In classic car circles you hear a lot about the difference between collectors and investors, as if they’re warring tribes. Truth is, most of us are little of both—it’s possible to love Old Car Smell and at the same time be savvy about what things are worth. The sharper distinction is between everyday investors, who primarily look for stability, and those who are purely chasing growth. You know, speculators. It’s the difference between the family who takes out a mortgage to buy a house and hopes they’ll make a bit when it’s time to sell in a decade and subprime mortgage bundlers.
The vast majority of car collectors—including those who work here—fall into the former category. Which is why the current market, in spite and because of its astronomical appreciation, can make us a bit jittery. Appreciation is nice, but what about stability?
In fact, there’s a lot of stability in the classic car world. You just need to figure out where to look. We at Insider do this regularly by calculating vehicles’ annualized volatility score. We consider vehicles that have run in the Hagerty Price Guide for at least 3.5 years, plotting percent changes in value over time.
A lower score denotes the car’s market value is fairly stable, with higher scores indicating volatility—they can swing wildly from one price guide update to the next. Keep in mind that volatility—or lack thereof—does not indicate the car in question is a good or bad buy. In fact, these are often the cars on which you can make out like a bandit. And if you’re willing and able to hold through the dips, you can simply wait for the right time to cash in. These are not, however, the ones to bet the farm on.
1986-1989 Mercedes-Benz 560SL
Annualized volatility score: 28.3 percent
The rising values of 1980s Benzes continue to keep us entertained. The creamy, cushy R107-generation 560SL is one of the hotter buys right now, as evident from its increased inclusion on major auction dockets across the country. The biggest spike in value occurred back in 2015 when we saw a 100 percent increase, but the plot graph shows a wild variance of values as we continue through 2022.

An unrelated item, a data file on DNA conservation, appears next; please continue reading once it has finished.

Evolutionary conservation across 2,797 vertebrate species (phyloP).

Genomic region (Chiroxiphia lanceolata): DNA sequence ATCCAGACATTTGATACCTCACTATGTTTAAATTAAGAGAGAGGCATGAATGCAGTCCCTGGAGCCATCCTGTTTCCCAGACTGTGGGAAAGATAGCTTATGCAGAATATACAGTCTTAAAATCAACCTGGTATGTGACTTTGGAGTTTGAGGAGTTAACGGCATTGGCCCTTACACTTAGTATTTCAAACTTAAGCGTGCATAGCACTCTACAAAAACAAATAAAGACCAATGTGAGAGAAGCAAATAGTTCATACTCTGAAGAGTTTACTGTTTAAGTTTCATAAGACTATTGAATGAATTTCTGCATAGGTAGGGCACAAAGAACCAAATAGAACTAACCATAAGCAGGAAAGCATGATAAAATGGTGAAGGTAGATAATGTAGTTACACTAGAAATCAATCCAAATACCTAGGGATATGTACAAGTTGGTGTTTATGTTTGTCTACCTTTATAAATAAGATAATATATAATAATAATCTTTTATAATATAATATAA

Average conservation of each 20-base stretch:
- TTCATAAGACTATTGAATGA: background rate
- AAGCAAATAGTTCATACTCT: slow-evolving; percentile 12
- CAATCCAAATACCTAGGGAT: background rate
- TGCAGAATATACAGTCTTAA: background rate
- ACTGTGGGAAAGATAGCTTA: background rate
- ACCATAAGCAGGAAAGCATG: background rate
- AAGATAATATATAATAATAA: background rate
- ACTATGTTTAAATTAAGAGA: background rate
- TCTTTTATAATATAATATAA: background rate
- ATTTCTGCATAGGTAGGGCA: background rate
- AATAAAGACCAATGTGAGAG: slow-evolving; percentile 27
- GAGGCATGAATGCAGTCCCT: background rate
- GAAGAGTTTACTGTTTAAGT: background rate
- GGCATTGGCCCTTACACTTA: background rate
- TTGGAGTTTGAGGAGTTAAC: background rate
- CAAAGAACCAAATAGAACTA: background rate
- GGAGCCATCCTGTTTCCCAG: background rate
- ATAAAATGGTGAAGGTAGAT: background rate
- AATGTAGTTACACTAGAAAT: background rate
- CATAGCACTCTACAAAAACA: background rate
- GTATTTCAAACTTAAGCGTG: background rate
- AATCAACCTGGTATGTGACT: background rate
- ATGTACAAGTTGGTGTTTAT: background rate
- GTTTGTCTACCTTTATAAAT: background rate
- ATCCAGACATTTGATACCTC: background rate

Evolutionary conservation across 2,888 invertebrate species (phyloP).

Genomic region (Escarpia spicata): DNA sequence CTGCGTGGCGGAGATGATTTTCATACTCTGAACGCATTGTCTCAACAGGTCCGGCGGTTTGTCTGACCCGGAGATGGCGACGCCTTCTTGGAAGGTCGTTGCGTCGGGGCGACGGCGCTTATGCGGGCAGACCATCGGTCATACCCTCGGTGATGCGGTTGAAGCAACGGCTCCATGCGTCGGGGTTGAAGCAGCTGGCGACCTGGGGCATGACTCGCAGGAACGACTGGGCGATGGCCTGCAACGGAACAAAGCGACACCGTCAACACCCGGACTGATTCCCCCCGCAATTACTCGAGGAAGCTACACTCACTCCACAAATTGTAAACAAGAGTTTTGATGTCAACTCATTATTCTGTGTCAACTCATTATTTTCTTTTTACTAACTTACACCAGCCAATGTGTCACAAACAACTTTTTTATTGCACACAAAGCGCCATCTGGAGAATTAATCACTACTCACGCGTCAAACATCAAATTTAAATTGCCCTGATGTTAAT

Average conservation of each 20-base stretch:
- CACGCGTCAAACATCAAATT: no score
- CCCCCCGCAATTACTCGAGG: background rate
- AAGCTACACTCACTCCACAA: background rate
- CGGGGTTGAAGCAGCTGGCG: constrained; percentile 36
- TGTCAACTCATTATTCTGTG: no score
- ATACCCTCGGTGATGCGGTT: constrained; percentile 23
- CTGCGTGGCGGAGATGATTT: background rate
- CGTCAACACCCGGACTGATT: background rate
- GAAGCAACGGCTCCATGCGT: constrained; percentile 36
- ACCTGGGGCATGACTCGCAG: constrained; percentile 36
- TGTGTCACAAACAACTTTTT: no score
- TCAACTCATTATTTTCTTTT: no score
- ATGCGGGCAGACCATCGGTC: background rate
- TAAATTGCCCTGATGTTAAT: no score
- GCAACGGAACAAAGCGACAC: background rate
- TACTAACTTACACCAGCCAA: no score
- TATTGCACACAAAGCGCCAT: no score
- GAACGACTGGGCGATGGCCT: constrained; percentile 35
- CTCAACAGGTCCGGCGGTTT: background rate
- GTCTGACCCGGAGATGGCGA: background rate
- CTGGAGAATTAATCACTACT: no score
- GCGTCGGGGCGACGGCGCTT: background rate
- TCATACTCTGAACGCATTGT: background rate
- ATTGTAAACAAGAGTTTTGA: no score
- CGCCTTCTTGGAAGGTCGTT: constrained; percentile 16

Vehicle condition factors heavily here. Pristine examples (Condition #1) have dipped less often than the basket cases (Condition #4). However, the complexity of these vehicles means that turning the latter into the former typically doesn’t pay. The old adage applies here—buy the best example you can afford.
1988 BMW M5 (E28)
Annualized volatility score: 38.6 percent
Another factor in the volatility of newer collectibles is that not every seller has gotten the memo that they are, in fact, collectible. That applies to the 560SL and also to the runner up on our volatility list, the 1988 BMW M5. Those of us who refresh Bring a Trailer every morning know they're growing in value, but away from the spotlight, there are still retired dentists selling tired M5s to twentysomething enthusiasts for fun money. The price realized for any given M5 thus can vary depending on who is selling and who shows up to buy.
1989-1991 Chrysler TC by Maserati
Annualized volatility score: 31.1 percent
At the risk of getting all Warren Buffet here, one of the things to consider with any investment is its intrinsic value. Assessing that can be tricky when it comes to cars—we all love what we love—yet there are factors to weigh. Beauty. Performance. Racing pedigree. Historical significance. The cars that peg the needle on all those are worth the most money and also tend to be the most stable. Come what may, a Mercedes-Benz 300SL will always be worth a lot of money to someone, because it has intrinsic value.